Bending, Breaking & Other Acts of Bravery

Do I contradict myself?
Very well then . . . . I contradict myself;
I am large . . . . I contain multitudes.

Walt Whitman, “Song of Myself”

I met a woman recently who described how she’d never felt so vulnerable, open and strong; how she cries more easily than she used to. I saw a truth in her, and I (re)learned something I had, at some level, always known: that embodying every version of yourself, the selfish and the kind, the joyous and the fearful, in fact every apparent contradiction; creates an ever expanding space for the strength of the many. This strength is not in spite of your anger, sadness or the person you were, but because of it.

Strong can mean impervious, a stronghold where nothing can breach the walls. This is the strength of castles and machines, not of the vastness of the natural world. Human strength of survival means adaptability, being open enough to let that which will change us in so we can continue to grow. The alternative is to live our lives in stasis–in our shells, where our potential will never be expressed.

This is not to say that there isn’t a kind of strength, too, in staying firm–in fighting for what you believe in or what you need to hold onto. It is to say the strength is various, though it seems our society holds aloft the strength of fight, of remaining unmoved. What if strength is a spectrum, a duality between hardness and growth? On one end, we stand facing the storm, stand our ground and remain true to ourselves or another. But the other end, where we allow ourselves to be moved by another? Where we allow ourselves to feel pain and to risk the unknown? Well, sometimes that’s the bravest thing I know. Sensitivity is a strength, because it enables growth. As we move into the fearful emptiness inside of us characterised by our “negative” emotions, we find the space for growth.

What does not change / is the will to change

The amorphous range of what we feel creates our whole self, and without the balance of our dichotomous feelings/selves our growth will always be unsteady. The more we close down our emotions or have them closed down by others, the less space we will have to grow into. And if we can’t grow, we become weak: always using energy in defense of the status quo, without the benefit of enlargement.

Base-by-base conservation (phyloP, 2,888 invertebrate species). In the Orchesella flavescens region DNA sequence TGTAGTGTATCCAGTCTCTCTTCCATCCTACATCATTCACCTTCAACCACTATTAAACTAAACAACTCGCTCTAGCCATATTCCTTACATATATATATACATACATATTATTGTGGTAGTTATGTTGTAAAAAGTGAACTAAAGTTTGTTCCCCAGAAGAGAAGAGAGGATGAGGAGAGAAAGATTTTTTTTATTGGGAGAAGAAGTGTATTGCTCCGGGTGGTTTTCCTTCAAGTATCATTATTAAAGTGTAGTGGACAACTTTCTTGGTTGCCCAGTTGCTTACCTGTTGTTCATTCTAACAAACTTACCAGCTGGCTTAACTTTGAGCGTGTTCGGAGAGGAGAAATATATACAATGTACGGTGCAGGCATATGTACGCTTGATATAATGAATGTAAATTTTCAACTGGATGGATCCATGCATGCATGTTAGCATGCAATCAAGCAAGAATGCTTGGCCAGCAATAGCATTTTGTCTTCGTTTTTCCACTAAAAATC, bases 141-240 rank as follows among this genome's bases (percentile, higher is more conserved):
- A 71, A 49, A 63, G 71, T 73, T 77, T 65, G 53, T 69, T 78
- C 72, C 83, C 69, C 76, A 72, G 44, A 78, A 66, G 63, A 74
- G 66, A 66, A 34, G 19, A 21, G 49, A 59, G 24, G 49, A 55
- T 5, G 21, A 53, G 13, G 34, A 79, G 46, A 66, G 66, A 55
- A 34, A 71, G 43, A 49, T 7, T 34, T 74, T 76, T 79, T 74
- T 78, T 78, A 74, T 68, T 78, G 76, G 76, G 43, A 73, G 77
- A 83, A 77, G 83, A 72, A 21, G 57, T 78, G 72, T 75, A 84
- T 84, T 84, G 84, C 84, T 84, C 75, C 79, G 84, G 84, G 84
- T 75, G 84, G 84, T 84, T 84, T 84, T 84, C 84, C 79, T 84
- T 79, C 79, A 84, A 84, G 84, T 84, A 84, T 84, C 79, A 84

Pain – the empty burning of love lost, for example, as big as it feels, pushes the boundaries of how much you can feel. When the hurt has passed, you have more space to contain the multitudes of everyone you’ve ever been and everything you’ve ever felt. You grow into the space the pain has scoured out inside of you.

If you are highly sensitive, I have a feeling that those around you have continually pleaded with you to “toughen up,” and I have a feeling that it just doesn’t work. This is because you are stronger than you realise. This is because you are primed to grow. That which you feel does not make you weak. Your fear, anxiety and hatred are part of the human system of growth. When the time is right, if things are safe enough, you can begin to rely on these deep emotional roots and grow from your depth.

Protection & Growth Work in Relay

We need to move through incarnations of protection and growth throughout our lives. Like a seed in stasis, at certain points you have an absolute need for a hardened shell, but for you to grow that shell has to break. That is, you must take a well-timed risk if you are to flourish. You must risk the unheld hand in order to be met. However, we can only grow if the conditions are right: if you are in a hostile environment, revealing your vulnerable self just leaves you open to pain. In a good enough environment, though, insulation can become a trap. We need safety to grow, but walls can become prisons.

Breaking and moving are essential to vital processes at every scale, from the metamorphosis of a butterfly, to processing your own feelings. From learning to bear confrontation to plate tectonics: